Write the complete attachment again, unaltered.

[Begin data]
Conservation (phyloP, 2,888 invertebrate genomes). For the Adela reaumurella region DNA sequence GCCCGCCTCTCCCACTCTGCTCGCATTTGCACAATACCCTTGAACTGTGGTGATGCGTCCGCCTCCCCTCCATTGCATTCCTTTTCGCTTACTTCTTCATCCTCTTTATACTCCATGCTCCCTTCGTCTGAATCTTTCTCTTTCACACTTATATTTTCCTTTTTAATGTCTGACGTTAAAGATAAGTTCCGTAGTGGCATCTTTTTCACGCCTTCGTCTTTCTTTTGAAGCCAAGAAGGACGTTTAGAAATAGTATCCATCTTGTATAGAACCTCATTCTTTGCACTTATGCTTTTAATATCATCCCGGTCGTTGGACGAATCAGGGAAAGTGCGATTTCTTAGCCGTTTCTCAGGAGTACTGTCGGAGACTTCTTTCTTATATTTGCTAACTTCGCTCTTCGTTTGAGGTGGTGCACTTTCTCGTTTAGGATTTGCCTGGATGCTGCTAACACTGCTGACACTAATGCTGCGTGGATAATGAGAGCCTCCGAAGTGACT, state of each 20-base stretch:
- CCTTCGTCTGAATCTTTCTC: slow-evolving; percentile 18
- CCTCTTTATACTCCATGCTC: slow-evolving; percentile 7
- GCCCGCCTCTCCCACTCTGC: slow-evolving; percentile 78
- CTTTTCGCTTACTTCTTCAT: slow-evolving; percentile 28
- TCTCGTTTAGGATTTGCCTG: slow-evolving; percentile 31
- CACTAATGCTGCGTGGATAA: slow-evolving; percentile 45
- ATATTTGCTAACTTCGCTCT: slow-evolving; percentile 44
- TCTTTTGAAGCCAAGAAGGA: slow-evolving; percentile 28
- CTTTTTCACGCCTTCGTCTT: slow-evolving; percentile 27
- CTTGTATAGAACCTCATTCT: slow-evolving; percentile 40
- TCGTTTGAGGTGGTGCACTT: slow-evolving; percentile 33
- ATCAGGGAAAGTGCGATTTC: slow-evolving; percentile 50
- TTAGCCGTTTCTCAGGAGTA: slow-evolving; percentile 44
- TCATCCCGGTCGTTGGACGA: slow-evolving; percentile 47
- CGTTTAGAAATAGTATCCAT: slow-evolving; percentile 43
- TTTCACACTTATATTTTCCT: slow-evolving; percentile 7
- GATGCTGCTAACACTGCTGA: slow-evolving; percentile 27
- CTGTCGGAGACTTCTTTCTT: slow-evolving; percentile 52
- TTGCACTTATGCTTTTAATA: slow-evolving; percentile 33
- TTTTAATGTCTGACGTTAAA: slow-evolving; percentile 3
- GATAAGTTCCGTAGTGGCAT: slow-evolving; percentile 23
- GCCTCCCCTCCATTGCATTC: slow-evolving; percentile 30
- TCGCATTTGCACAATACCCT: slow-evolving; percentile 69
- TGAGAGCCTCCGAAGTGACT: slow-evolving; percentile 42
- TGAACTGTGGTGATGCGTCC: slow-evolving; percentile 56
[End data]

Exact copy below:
Conservation (phyloP, 2,888 invertebrate genomes). For the Adela reaumurella region DNA sequence GCCCGCCTCTCCCACTCTGCTCGCATTTGCACAATACCCTTGAACTGTGGTGATGCGTCCGCCTCCCCTCCATTGCATTCCTTTTCGCTTACTTCTTCATCCTCTTTATACTCCATGCTCCCTTCGTCTGAATCTTTCTCTTTCACACTTATATTTTCCTTTTTAATGTCTGACGTTAAAGATAAGTTCCGTAGTGGCATCTTTTTCACGCCTTCGTCTTTCTTTTGAAGCCAAGAAGGACGTTTAGAAATAGTATCCATCTTGTATAGAACCTCATTCTTTGCACTTATGCTTTTAATATCATCCCGGTCGTTGGACGAATCAGGGAAAGTGCGATTTCTTAGCCGTTTCTCAGGAGTACTGTCGGAGACTTCTTTCTTATATTTGCTAACTTCGCTCTTCGTTTGAGGTGGTGCACTTTCTCGTTTAGGATTTGCCTGGATGCTGCTAACACTGCTGACACTAATGCTGCGTGGATAATGAGAGCCTCCGAAGTGACT, state of each 20-base stretch:
- CCTTCGTCTGAATCTTTCTC: slow-evolving; percentile 18
- CCTCTTTATACTCCATGCTC: slow-evolving; percentile 7
- GCCCGCCTCTCCCACTCTGC: slow-evolving; percentile 78
- CTTTTCGCTTACTTCTTCAT: slow-evolving; percentile 28
- TCTCGTTTAGGATTTGCCTG: slow-evolving; percentile 31
- CACTAATGCTGCGTGGATAA: slow-evolving; percentile 45
- ATATTTGCTAACTTCGCTCT: slow-evolving; percentile 44
- TCTTTTGAAGCCAAGAAGGA: slow-evolving; percentile 28
- CTTTTTCACGCCTTCGTCTT: slow-evolving; percentile 27
- CTTGTATAGAACCTCATTCT: slow-evolving; percentile 40
- TCGTTTGAGGTGGTGCACTT: slow-evolving; percentile 33
- ATCAGGGAAAGTGCGATTTC: slow-evolving; percentile 50
- TTAGCCGTTTCTCAGGAGTA: slow-evolving; percentile 44
- TCATCCCGGTCGTTGGACGA: slow-evolving; percentile 47
- CGTTTAGAAATAGTATCCAT: slow-evolving; percentile 43
- TTTCACACTTATATTTTCCT: slow-evolving; percentile 7
- GATGCTGCTAACACTGCTGA: slow-evolving; percentile 27
- CTGTCGGAGACTTCTTTCTT: slow-evolving; percentile 52
- TTGCACTTATGCTTTTAATA: slow-evolving; percentile 33
- TTTTAATGTCTGACGTTAAA: slow-evolving; percentile 3
- GATAAGTTCCGTAGTGGCAT: slow-evolving; percentile 23
- GCCTCCCCTCCATTGCATTC: slow-evolving; percentile 30
- TCGCATTTGCACAATACCCT: slow-evolving; percentile 69
- TGAGAGCCTCCGAAGTGACT: slow-evolving; percentile 42
- TGAACTGTGGTGATGCGTCC: slow-evolving; percentile 56